I really need to see if my PCP has any thoughts on it next time I go for my yearly checkup.
    It can be incredibly debilitating. And embarrassing. And painful.

    When someone is making a noxious noise, it's easy enough to ask them to stop. But some people simply have unbearably loud talking voices. Some situations, the acoustics are excruciating.

    It's very difficult to watch.

  12. #12
    Join Date
    Feb 2008
    Location
    Oregon
    We have some experience with peripheral neuropathy and also the thread hijack topic, tinnitus.

    Mrs. Neals is the one with P N in her right leg. Her way to deal with it is two-fold. First, lots of Advil (more than recommend amounts). Second, she found a non-traditional therapist who hooked her up with an audio tape that plays special tones that somehow mask the pain. Sounds a bit woo woo to me (probably a strong placebo effect along with relaxation) but she says it works.

    My tinnitus is the tonal variety - very high pitch and loud tone in each ear all the time. But, when I put my hearings aids in, the tinnitus goes away. My audiologist says this is impossible but what can I say, itís true. I recently got new aids that have a tinnitus therapy setting, but I havenít had them long enough to say whether that will help.

    N

  13. #13
    Join Date
    Feb 2007
    Location
    Steamboat Springs, CO
    Tinnitus in my left ear started for me 2.5 years ago -- simultaneously with a substantial hearing loss in my left ear. "Everyone is different." To me, my tinnitus is only noticeable when I have removed my hearing aids -- the amplified sounds through my Oticons drowns out the "distant siren" sound of the tinnitus.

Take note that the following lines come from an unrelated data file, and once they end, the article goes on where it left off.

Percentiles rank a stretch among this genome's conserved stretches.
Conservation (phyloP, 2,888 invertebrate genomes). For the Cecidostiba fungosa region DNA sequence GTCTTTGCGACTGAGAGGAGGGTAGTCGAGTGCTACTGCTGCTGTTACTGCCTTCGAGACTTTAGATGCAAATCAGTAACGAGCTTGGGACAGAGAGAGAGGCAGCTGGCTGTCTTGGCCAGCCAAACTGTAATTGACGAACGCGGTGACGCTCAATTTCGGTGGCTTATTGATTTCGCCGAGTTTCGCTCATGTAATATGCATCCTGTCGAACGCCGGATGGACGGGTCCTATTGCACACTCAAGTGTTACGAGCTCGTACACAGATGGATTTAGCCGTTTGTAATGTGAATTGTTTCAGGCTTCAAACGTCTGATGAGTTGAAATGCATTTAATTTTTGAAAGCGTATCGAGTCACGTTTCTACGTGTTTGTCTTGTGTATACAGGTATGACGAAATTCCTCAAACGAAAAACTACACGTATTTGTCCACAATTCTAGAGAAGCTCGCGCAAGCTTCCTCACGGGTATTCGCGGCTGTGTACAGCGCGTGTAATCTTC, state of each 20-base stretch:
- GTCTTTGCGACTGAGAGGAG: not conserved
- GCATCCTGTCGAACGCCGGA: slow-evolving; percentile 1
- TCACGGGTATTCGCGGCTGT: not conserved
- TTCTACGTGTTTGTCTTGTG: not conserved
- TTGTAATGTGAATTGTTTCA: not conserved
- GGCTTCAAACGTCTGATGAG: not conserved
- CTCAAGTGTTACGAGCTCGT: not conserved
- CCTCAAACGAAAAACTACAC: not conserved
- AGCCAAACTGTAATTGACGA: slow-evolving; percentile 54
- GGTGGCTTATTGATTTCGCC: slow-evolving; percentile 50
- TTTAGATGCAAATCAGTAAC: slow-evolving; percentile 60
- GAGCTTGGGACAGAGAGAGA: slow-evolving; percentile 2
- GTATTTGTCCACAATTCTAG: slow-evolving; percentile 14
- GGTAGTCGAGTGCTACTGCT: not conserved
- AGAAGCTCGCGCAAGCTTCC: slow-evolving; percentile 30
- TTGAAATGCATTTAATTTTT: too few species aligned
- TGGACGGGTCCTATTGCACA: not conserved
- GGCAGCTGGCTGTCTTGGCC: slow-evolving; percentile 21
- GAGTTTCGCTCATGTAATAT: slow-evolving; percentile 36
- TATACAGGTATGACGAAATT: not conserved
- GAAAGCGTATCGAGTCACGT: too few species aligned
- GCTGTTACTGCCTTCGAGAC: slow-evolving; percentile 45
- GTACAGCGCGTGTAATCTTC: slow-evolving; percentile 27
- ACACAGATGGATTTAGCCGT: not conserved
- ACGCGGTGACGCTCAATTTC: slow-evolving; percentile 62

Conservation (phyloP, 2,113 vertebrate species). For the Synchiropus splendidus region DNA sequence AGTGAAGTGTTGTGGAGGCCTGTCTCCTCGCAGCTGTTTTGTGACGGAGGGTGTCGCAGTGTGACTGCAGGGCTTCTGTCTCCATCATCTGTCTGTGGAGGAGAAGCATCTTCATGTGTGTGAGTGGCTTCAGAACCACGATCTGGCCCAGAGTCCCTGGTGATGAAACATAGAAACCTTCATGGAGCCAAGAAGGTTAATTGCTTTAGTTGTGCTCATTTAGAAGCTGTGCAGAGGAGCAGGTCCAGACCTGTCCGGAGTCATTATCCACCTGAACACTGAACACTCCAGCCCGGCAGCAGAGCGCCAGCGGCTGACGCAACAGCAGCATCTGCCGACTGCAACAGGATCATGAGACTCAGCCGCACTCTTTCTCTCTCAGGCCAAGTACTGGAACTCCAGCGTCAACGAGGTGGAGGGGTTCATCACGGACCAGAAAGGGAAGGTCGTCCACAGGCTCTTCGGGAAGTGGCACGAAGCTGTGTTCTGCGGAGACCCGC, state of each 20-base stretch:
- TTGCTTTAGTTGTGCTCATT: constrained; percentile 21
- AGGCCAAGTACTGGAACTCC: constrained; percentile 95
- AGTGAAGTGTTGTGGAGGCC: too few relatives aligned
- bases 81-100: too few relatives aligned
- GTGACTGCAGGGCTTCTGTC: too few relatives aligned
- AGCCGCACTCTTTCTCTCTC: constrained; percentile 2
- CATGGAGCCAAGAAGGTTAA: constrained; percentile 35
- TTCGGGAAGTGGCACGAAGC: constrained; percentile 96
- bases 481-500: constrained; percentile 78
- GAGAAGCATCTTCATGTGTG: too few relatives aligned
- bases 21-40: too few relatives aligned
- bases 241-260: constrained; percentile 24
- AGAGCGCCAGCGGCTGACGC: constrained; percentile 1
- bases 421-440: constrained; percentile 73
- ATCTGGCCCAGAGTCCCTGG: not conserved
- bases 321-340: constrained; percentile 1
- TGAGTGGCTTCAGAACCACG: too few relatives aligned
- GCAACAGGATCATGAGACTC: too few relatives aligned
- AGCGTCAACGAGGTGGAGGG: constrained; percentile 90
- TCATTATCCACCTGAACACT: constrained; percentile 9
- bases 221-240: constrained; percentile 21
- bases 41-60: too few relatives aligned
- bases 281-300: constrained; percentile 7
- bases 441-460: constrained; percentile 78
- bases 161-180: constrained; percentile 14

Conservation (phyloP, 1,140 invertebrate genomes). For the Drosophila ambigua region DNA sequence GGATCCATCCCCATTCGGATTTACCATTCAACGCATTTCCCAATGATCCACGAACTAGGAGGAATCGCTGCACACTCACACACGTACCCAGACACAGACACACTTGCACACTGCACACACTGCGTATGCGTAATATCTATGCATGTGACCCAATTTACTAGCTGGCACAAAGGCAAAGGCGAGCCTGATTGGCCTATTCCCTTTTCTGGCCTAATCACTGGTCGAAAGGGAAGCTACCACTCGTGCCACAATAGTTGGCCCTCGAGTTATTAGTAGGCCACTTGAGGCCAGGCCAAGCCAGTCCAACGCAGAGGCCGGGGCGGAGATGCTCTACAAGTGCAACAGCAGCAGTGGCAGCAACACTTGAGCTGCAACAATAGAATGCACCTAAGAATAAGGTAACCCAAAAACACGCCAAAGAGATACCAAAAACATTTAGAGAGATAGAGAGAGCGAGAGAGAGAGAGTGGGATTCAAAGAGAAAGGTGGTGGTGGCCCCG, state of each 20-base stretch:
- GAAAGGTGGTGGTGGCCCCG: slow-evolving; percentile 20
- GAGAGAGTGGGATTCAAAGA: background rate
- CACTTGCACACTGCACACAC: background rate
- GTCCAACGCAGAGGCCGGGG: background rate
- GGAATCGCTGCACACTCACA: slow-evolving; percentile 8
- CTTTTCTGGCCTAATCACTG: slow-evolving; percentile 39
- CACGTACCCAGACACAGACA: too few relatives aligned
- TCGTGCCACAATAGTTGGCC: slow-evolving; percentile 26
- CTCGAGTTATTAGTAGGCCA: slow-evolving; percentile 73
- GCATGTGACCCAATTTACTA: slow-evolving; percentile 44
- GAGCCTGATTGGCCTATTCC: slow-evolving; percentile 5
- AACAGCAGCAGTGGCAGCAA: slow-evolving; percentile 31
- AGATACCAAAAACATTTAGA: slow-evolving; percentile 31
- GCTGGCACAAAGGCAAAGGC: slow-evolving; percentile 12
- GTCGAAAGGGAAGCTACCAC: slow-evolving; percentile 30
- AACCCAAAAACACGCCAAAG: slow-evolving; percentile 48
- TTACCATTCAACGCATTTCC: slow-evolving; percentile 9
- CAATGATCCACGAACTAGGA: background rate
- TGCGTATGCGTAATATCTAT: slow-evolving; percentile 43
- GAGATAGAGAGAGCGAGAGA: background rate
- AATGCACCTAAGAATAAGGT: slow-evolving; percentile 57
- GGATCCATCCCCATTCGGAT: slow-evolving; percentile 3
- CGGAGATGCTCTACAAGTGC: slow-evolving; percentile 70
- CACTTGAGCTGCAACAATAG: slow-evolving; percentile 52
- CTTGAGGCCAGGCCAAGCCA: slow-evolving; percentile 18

Moroever, the docs have no idea why I lost so much hearing.
    Sage Grouse

    ---------------------------------------
    'When I got on the bus for my first road game at Duke, I saw that every player was carrying textbooks or laptops. I coached in the SEC for 25 years, and I had never seen that before, not even once.' - David Cutcliffe to Duke alumni in Washington, DC, June 2013

  14. #14
    Quote Originally Posted by Neals384 View Post
    We have some experience with peripheral neuropathy and also the thread hijack topic, tinnitus.

    Mrs. Neals is the one with P N in her right leg. Her way to deal with it is two-fold. First, lots of Advil (more than recommend amounts). Second, she found a non-traditional therapist who hooked her up with an audio tape that plays special tones that somehow mask the pain. Sounds a bit woo woo to me (probably a strong placebo effect along with relaxation) but she says it works.

    My tinnitus is the tonal variety - very high pitch and loud tone in each ear all the time. But, when I put my hearings aids in, the tinnitus goes away. My audiologist says this is impossible but what can I say, itís true. I recently got new aids that have a tinnitus therapy setting, but I havenít had them long enough to say whether that will help.